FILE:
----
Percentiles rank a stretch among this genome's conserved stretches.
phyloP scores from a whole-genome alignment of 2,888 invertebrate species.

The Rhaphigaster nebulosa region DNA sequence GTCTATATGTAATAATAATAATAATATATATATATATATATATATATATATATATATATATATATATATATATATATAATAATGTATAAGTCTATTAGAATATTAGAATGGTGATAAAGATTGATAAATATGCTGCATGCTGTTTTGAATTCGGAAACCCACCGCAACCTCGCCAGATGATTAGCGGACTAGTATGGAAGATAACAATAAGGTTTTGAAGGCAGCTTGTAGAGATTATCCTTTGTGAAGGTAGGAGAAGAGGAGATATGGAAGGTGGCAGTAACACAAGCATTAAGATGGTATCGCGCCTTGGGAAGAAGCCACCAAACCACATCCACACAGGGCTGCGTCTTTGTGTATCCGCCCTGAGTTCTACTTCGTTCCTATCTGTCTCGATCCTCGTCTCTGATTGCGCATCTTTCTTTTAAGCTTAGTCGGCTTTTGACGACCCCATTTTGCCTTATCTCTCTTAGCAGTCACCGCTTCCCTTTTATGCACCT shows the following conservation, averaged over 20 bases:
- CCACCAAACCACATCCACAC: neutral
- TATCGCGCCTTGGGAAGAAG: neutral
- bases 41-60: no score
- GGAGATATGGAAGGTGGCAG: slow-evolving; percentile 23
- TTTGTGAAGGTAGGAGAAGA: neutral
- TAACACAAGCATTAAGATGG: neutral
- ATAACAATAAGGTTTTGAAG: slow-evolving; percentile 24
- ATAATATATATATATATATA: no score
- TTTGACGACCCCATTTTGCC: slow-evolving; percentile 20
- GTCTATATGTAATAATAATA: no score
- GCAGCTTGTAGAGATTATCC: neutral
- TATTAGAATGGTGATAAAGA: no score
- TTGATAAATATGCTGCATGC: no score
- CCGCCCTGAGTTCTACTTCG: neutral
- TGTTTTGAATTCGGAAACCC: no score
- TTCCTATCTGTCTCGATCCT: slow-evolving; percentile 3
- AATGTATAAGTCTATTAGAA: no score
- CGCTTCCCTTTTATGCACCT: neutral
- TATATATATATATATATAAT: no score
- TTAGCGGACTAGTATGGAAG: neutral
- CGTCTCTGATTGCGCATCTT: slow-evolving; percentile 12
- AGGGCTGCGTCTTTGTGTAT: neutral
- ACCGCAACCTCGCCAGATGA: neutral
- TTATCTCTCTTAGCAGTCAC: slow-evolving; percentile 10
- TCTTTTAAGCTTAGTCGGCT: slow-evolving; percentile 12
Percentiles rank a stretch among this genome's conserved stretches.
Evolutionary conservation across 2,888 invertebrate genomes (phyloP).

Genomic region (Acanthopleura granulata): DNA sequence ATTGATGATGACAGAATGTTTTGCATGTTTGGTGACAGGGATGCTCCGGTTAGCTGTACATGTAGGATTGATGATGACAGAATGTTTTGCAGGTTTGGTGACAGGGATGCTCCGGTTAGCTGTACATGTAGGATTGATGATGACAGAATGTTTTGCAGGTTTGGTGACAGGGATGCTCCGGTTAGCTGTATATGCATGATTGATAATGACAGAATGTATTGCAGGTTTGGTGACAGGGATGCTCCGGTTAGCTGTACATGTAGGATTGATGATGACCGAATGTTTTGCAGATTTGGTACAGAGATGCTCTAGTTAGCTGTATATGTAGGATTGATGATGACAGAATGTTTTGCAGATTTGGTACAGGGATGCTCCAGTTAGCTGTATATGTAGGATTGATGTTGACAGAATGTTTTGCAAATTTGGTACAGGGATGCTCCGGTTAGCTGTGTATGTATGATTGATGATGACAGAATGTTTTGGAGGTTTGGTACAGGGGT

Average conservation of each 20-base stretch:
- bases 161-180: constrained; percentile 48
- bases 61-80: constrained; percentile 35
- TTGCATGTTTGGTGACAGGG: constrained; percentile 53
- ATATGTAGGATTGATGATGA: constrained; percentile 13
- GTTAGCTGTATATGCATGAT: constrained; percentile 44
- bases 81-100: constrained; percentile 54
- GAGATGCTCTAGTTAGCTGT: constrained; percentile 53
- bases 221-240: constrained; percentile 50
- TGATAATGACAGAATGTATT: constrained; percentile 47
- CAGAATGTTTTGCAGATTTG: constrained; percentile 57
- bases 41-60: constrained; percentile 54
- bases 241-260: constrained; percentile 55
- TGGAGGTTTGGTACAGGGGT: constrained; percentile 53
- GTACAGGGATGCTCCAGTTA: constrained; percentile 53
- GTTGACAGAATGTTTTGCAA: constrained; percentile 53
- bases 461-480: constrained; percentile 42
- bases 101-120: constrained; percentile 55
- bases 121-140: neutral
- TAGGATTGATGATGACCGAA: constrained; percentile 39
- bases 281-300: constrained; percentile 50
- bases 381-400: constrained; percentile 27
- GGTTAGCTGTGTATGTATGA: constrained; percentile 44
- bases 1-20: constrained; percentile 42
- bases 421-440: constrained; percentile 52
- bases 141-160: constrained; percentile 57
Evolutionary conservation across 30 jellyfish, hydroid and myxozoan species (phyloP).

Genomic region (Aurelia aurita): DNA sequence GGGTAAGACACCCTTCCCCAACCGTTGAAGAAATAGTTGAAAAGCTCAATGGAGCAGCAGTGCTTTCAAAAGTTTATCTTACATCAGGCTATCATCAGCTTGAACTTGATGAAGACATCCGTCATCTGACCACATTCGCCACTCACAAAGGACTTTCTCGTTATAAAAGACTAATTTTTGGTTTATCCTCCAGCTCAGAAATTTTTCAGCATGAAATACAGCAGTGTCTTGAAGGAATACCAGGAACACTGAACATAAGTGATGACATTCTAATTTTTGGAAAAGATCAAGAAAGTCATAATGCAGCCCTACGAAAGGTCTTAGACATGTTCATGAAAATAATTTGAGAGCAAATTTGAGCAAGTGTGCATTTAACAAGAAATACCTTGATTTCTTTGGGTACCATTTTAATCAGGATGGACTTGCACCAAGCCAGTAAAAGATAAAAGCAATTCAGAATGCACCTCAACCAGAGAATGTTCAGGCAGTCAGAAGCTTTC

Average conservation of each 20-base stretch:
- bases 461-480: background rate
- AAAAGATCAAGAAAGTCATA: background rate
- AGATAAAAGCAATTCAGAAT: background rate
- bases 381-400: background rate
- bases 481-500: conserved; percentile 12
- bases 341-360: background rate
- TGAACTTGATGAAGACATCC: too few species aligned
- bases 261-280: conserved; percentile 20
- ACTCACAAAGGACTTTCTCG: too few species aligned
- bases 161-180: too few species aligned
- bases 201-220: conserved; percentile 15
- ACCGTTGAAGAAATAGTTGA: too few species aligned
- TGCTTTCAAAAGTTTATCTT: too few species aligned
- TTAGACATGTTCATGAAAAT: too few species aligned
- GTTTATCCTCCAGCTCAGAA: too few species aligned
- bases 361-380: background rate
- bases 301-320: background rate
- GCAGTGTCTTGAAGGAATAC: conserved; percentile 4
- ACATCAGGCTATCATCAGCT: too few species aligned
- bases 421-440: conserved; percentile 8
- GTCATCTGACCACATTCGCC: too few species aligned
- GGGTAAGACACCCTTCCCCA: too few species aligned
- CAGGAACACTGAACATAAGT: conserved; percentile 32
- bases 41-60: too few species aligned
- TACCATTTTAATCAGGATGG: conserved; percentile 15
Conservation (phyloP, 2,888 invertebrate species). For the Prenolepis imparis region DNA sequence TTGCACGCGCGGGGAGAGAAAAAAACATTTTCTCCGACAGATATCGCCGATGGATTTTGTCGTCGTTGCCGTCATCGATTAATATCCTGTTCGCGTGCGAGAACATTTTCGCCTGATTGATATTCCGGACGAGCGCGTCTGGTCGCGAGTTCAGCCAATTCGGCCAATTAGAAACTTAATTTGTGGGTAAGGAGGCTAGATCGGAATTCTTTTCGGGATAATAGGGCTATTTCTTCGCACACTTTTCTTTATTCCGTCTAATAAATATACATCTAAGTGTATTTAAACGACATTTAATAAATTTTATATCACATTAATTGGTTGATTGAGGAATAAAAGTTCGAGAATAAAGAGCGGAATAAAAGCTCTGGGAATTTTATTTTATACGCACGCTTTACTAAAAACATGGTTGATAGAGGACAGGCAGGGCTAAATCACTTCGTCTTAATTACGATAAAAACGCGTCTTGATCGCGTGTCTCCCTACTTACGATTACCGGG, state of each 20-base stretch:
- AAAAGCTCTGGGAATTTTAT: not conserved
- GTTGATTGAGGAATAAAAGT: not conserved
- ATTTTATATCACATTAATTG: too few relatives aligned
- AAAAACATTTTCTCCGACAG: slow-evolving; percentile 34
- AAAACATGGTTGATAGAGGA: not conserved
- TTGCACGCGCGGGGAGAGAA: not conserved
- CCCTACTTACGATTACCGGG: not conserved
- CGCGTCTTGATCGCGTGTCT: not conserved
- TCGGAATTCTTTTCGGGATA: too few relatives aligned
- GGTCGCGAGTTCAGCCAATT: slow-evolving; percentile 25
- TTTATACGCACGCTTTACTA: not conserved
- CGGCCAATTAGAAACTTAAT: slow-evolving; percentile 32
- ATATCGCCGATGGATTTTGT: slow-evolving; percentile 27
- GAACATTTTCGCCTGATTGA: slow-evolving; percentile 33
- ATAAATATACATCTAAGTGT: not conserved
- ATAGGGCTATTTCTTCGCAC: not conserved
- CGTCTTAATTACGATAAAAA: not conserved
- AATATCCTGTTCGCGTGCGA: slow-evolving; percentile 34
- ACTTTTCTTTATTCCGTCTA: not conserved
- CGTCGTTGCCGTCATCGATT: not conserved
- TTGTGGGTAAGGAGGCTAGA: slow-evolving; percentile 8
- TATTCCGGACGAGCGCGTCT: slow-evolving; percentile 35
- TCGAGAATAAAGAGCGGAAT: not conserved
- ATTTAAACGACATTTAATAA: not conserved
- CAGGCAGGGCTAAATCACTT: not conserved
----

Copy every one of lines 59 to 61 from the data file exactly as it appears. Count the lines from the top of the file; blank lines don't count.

Genomic region (Aurelia aurita): DNA sequence GGGTAAGACACCCTTCCCCAACCGTTGAAGAAATAGTTGAAAAGCTCAATGGAGCAGCAGTGCTTTCAAAAGTTTATCTTACATCAGGCTATCATCAGCTTGAACTTGATGAAGACATCCGTCATCTGACCACATTCGCCACTCACAAAGGACTTTCTCGTTATAAAAGACTAATTTTTGGTTTATCCTCCAGCTCAGAAATTTTTCAGCATGAAATACAGCAGTGTCTTGAAGGAATACCAGGAACACTGAACATAAGTGATGACATTCTAATTTTTGGAAAAGATCAAGAAAGTCATAATGCAGCCCTACGAAAGGTCTTAGACATGTTCATGAAAATAATTTGAGAGCAAATTTGAGCAAGTGTGCATTTAACAAGAAATACCTTGATTTCTTTGGGTACCATTTTAATCAGGATGGACTTGCACCAAGCCAGTAAAAGATAAAAGCAATTCAGAATGCACCTCAACCAGAGAATGTTCAGGCAGTCAGAAGCTTTC

Average conservation of each 20-base stretch:
- bases 461-480: background rate